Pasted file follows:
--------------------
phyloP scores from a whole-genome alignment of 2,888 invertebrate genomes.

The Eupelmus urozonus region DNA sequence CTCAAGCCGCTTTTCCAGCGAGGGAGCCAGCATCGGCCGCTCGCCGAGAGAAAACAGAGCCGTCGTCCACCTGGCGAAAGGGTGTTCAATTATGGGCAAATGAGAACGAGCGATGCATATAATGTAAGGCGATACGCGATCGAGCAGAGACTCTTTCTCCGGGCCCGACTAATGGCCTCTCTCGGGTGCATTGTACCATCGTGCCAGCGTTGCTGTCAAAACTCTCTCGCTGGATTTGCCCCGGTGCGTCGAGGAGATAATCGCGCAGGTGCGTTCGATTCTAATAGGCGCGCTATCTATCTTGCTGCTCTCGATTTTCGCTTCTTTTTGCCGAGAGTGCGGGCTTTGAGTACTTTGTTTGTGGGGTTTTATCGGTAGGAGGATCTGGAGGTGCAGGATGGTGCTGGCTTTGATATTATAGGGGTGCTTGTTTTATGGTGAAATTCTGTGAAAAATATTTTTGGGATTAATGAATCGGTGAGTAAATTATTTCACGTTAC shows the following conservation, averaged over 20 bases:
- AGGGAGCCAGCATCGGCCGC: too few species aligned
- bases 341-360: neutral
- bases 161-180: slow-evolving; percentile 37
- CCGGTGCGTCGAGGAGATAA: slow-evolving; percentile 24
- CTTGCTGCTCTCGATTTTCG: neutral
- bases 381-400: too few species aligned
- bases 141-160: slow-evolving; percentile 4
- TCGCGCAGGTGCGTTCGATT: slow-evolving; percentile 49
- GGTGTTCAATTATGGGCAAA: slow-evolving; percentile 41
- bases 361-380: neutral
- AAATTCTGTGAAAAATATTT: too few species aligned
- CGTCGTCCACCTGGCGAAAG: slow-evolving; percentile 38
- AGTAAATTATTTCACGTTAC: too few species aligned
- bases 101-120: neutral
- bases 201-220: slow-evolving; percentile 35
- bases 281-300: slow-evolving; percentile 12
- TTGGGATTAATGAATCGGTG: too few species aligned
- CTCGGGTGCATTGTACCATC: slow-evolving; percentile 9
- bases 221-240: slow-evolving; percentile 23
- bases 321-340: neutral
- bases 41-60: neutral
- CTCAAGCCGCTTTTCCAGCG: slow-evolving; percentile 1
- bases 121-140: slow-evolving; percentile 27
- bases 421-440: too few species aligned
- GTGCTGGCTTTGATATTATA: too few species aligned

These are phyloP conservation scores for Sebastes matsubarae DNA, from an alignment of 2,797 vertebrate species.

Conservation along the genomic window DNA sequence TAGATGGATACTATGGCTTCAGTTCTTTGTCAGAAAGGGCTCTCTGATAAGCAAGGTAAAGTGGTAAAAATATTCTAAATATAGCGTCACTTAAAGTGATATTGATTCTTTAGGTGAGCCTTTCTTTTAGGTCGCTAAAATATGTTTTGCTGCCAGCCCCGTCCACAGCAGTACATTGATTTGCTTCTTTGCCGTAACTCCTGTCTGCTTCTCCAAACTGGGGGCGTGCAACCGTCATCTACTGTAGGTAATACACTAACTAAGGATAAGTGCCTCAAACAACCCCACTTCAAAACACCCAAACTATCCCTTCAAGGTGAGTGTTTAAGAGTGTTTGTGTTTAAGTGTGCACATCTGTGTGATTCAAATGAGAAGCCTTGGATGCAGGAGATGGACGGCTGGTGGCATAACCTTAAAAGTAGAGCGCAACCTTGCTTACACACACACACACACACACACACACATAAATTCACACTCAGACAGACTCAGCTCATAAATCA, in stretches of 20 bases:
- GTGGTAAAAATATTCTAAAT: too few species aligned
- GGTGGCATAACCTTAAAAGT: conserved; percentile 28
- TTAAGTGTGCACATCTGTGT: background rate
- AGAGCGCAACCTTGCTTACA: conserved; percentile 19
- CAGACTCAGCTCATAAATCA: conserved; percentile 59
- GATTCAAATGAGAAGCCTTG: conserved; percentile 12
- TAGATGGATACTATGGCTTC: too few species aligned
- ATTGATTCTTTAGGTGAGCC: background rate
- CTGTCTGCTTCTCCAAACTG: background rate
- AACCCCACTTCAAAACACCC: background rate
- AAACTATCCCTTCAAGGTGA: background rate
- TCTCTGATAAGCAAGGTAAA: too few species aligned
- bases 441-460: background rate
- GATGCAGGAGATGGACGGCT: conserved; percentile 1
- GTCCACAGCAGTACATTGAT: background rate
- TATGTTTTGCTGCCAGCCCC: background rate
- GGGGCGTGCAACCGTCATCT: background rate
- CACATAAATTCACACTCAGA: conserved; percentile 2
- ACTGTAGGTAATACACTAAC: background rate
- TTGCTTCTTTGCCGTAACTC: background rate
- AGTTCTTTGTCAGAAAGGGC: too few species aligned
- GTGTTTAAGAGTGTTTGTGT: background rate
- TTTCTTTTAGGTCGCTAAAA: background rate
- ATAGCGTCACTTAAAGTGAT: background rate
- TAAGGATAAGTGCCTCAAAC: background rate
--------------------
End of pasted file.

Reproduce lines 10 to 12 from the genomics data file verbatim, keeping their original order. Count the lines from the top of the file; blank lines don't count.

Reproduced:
- TCGCGCAGGTGCGTTCGATT: slow-evolving; percentile 49
- GGTGTTCAATTATGGGCAAA: slow-evolving; percentile 41
- bases 361-380: neutral